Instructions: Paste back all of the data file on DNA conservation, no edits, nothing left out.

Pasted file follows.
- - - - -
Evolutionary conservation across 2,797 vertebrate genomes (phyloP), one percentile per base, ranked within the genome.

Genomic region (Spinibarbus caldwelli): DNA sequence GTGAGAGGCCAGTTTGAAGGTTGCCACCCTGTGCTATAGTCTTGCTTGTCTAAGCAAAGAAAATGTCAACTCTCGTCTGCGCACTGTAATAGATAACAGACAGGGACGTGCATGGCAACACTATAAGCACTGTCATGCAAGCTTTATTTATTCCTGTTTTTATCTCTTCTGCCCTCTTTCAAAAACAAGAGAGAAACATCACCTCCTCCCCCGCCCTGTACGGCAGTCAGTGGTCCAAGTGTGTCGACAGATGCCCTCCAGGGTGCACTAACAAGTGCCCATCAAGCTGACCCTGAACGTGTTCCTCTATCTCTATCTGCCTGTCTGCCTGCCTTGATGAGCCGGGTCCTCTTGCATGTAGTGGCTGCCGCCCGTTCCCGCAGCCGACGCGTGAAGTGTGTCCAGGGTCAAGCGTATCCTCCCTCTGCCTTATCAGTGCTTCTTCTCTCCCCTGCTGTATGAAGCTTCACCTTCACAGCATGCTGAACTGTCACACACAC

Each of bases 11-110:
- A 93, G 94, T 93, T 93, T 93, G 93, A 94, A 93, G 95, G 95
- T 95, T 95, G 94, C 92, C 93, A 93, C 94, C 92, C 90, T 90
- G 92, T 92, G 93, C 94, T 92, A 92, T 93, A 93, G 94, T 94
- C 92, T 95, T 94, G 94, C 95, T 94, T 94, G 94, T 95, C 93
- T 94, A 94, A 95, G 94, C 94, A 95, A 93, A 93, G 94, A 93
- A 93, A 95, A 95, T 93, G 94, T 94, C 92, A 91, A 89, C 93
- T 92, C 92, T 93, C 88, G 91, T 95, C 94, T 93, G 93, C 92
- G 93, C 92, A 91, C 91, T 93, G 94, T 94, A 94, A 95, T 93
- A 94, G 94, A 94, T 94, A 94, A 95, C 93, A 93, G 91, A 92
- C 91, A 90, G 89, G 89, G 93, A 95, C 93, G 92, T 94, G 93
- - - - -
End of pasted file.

Evolutionary conservation across 2,797 vertebrate genomes (phyloP), one percentile per base, ranked within the genome.

Genomic region (Spinibarbus caldwelli): DNA sequence GTGAGAGGCCAGTTTGAAGGTTGCCACCCTGTGCTATAGTCTTGCTTGTCTAAGCAAAGAAAATGTCAACTCTCGTCTGCGCACTGTAATAGATAACAGACAGGGACGTGCATGGCAACACTATAAGCACTGTCATGCAAGCTTTATTTATTCCTGTTTTTATCTCTTCTGCCCTCTTTCAAAAACAAGAGAGAAACATCACCTCCTCCCCCGCCCTGTACGGCAGTCAGTGGTCCAAGTGTGTCGACAGATGCCCTCCAGGGTGCACTAACAAGTGCCCATCAAGCTGACCCTGAACGTGTTCCTCTATCTCTATCTGCCTGTCTGCCTGCCTTGATGAGCCGGGTCCTCTTGCATGTAGTGGCTGCCGCCCGTTCCCGCAGCCGACGCGTGAAGTGTGTCCAGGGTCAAGCGTATCCTCCCTCTGCCTTATCAGTGCTTCTTCTCTCCCCTGCTGTATGAAGCTTCACCTTCACAGCATGCTGAACTGTCACACACAC

Each of bases 11-110:
- A 93, G 94, T 93, T 93, T 93, G 93, A 94, A 93, G 95, G 95
- T 95, T 95, G 94, C 92, C 93, A 93, C 94, C 92, C 90, T 90
- G 92, T 92, G 93, C 94, T 92, A 92, T 93, A 93, G 94, T 94
- C 92, T 95, T 94, G 94, C 95, T 94, T 94, G 94, T 95, C 93
- T 94, A 94, A 95, G 94, C 94, A 95, A 93, A 93, G 94, A 93
- A 93, A 95, A 95, T 93, G 94, T 94, C 92, A 91, A 89, C 93
- T 92, C 92, T 93, C 88, G 91, T 95, C 94, T 93, G 93, C 92
- G 93, C 92, A 91, C 91, T 93, G 94, T 94, A 94, A 95, T 93
- A 94, G 94, A 94, T 94, A 94, A 95, C 93, A 93, G 91, A 92
- C 91, A 90, G 89, G 89, G 93, A 95, C 93, G 92, T 94, G 93